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    As stated - if you can do a metric comfortably you can do a century - that is how I know I have enough miles uder my belt.
    If you have food and hydration types that work for you don't make any changes unless you test them well in advance. You might consider increasing your intake of food and hydration during the ride but don't change the types. A good rule of thumb - 300cal and one large bottle (with electrolites) per hour. Also, if you haven't had to urinate by the 50 mile point you probably aren't drinking enough.
    "Of all the things I ever lost I miss my mind the most." Mark Twain
    If all you have is a hammer, every problem looks like a nail.

  10. #10
    Pat
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    Centuries are not that hard provided that you are in the proper shape.

    Since you seem to have no difficulty doing a metric, doing the next 37 miles for the century should be within your capabilities.

    For a first century, there is good advice up there.

    I would suggest:

    No new gear or new adjustments. Go with what you got. Finding out that something chaffs at the 60 mile point is not good.

    Stop relatively often and BRIEFLY. Eat a light snack, drink water, relieve yourself and let the blood circulate to your contact points.

    I would also suggest that you ride at a reasonably sedate pace. Riding fast will deplete your glycogen pretty fast. If you ride slower, you can even finish a century without depletion. If you are feeling strong, you can always push the pace after 70 or 80 miles.

    As other people have stated, ride your own pace. Do not try to hang on with a fast group.

  11. #11
    Senior Member tntyz's Avatar
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    Quote Originally Posted by Pat View Post
    Centuries are not that hard provided that you are in the proper shape.

    Since you seem to have no difficulty doing a metric, doing the next 37 miles for the century should be within your capabilities.

    For a first century, there is good advice up there.

    I would suggest:

    No new gear or new adjustments. Go with what you got. Finding out that something chaffs at the 60 mile point is not good.

    Stop relatively often and BRIEFLY. Eat a light snack, drink water, relieve yourself and let the blood circulate to your contact points.

    I would also suggest that you ride at a reasonably sedate pace. Riding fast will deplete your glycogen pretty fast. If you ride slower, you can even finish a century without depletion. If you are feeling strong, you can always push the pace after 70 or 80 miles.

    As other people have stated, ride your own pace. Do not try to hang on with a fast group.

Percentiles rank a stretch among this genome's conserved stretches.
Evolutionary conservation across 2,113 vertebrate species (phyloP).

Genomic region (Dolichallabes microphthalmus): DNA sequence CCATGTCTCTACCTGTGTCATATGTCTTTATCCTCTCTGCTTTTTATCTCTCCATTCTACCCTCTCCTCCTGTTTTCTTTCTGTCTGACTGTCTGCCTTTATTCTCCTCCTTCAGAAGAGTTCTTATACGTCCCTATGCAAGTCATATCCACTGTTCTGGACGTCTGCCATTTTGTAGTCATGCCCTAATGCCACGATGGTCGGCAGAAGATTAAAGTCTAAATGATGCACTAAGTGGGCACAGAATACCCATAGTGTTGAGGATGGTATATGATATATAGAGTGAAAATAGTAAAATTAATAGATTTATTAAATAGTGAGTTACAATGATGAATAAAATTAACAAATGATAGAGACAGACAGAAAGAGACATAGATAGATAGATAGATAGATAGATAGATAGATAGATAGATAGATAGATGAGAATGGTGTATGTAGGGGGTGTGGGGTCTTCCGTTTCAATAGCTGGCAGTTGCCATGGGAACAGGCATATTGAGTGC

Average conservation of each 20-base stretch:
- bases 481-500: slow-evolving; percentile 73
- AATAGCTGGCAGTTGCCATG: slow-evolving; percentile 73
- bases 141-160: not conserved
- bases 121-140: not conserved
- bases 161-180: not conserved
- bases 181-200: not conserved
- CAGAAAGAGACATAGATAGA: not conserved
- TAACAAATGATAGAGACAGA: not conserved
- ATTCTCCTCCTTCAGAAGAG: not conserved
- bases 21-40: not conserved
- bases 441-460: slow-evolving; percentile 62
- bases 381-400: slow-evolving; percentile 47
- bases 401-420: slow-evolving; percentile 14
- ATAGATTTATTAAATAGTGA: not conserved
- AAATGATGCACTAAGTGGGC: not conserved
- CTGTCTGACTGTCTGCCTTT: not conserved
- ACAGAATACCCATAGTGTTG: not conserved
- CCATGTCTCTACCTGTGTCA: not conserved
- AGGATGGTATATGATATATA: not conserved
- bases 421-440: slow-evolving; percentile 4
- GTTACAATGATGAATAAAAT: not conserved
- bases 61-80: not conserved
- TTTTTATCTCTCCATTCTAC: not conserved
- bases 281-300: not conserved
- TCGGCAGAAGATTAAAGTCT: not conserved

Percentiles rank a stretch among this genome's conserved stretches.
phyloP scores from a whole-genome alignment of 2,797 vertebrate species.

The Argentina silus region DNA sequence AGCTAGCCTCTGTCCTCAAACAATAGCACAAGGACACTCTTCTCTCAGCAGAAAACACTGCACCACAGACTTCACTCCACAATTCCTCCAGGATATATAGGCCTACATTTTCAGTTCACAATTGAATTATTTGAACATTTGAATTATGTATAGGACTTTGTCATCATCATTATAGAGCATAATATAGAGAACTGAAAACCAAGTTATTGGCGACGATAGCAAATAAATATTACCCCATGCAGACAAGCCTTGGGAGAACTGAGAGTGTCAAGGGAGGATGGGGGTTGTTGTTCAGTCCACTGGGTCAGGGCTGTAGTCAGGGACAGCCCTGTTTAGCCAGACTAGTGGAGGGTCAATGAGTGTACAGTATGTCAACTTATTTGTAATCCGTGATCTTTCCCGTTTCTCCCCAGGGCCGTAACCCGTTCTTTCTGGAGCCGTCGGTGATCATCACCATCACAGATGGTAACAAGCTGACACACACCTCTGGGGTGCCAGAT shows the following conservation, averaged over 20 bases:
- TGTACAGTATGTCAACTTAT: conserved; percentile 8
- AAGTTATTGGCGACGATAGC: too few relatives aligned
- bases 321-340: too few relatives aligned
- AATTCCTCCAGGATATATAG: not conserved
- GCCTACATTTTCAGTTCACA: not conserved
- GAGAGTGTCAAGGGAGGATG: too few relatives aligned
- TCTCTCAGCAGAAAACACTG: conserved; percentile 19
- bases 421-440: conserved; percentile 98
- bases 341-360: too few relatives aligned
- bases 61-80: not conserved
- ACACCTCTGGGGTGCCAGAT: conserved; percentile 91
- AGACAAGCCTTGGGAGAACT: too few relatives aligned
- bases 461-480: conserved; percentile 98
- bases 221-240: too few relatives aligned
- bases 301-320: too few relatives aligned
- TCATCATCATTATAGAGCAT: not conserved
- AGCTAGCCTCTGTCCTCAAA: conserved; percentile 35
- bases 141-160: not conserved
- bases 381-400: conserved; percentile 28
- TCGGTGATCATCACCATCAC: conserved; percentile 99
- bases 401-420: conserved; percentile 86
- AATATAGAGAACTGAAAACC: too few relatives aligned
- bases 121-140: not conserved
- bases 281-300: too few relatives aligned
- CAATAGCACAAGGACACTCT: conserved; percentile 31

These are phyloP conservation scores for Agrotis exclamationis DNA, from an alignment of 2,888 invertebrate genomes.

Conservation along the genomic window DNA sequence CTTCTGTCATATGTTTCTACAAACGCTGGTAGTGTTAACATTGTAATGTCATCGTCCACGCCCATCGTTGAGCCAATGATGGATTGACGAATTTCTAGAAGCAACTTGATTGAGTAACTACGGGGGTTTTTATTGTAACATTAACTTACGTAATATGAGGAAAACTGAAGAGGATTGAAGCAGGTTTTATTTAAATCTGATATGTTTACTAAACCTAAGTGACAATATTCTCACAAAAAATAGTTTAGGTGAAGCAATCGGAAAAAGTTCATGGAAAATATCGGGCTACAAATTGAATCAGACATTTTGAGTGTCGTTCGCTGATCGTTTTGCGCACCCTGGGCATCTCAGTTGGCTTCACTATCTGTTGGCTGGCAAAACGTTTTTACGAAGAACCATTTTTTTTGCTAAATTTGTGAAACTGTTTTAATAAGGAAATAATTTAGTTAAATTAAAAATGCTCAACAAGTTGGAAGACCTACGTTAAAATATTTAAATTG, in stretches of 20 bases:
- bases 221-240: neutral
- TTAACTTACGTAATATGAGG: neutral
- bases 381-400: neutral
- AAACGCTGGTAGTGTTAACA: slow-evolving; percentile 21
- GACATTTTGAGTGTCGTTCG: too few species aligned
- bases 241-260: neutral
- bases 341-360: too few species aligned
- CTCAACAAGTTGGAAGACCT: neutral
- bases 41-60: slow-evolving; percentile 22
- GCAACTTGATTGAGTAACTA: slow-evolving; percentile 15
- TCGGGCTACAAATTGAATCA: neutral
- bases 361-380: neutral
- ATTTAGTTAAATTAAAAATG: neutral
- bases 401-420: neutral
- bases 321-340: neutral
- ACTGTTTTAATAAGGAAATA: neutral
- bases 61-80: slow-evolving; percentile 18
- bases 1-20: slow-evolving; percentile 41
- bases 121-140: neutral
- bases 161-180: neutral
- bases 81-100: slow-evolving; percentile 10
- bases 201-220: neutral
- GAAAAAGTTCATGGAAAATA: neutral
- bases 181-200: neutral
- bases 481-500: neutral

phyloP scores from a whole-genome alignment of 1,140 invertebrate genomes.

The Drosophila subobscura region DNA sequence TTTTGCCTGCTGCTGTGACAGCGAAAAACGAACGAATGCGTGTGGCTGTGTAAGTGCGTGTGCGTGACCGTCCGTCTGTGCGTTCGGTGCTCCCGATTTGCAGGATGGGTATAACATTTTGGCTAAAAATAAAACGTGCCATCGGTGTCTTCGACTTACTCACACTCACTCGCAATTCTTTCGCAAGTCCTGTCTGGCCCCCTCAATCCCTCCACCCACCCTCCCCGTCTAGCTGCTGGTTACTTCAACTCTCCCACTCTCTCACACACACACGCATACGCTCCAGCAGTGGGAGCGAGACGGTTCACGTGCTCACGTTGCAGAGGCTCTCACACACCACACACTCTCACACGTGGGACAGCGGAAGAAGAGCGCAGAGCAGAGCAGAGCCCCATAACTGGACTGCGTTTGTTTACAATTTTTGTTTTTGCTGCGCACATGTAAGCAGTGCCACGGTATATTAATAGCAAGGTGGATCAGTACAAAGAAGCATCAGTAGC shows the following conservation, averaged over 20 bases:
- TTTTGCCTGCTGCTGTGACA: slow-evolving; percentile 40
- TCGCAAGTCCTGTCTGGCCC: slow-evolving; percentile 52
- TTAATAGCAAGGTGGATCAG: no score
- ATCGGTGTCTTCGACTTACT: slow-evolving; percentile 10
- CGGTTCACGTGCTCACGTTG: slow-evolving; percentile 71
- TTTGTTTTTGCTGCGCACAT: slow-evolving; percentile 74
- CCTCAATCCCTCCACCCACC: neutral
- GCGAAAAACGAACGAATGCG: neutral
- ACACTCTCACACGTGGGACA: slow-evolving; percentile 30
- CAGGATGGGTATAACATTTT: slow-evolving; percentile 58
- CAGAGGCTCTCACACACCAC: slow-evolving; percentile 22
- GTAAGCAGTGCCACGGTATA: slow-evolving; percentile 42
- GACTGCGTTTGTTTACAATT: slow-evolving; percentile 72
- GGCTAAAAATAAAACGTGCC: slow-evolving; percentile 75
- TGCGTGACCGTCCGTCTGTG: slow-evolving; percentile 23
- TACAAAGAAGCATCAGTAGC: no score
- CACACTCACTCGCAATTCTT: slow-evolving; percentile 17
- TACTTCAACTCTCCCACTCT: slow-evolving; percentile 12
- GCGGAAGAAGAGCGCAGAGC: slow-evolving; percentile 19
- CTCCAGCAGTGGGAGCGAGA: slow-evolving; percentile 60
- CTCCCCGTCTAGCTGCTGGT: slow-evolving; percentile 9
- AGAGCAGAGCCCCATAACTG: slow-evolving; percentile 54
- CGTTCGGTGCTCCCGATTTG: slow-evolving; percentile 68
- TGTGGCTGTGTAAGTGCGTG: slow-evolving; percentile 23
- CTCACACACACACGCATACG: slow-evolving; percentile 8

Enjoy the rest stops, but don't stay too long. Getting back on the bike will be a challenge later in the ride. Learn from my mistake!

  12. #12
    Senior Member Allegheny Jet's Avatar
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    All great advice. Another tip that I can add is to refrain from looking at your average speed or even considering it until about 15 miles from finishing. The miles from 65 to 90 may be the most difficult of the ride. You will begin to feel "uncomfortable" in ways you are not accustomed to while riding.

    With so many things to remember, I'll add one more. Every 5 miles ask yourself "am I riding with form?" Good cycling posture and pedal stroke mechanics will enable your muscles to work efficiently and not break down prematurely because one group has been overstressed. If you can't keep the pace of other riders, without changing your form and/or rhythm, then back off and ride at your "all day pace".

    Good luck!
    oldschool areodynamic brick

  13. #13
    rebmeM roineS JanMM's Avatar
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    One Week - oops! only six days! - Training Plan for Riding a Century: Spend as much time as possible doing Internet research on "How to train for a century in a week or less". Too late to do the training; just do the research.
    Words of encouragement from one who has never ridden 100 miles: You can make it if you try. (Actually, the words of Sly Stone.)
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  14. #14
    just keep riding BluesDawg's Avatar
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    thankyoufalletinmebemiceelfagin
    The more you ride your bike, the less your ass will hurt.

  15. #15
    Senior Member rumrunn6's Avatar
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    good for you. I can't imagine riding with a group for that distance cu I think your own personal pace is so important. for me I have to remind yourself to stay off the as. another piece of advice that helped is to avoid riding strong for the 1st 15 miles. I also suggest a decent rest every 25 miles with a slightly longer rest after 50 miles.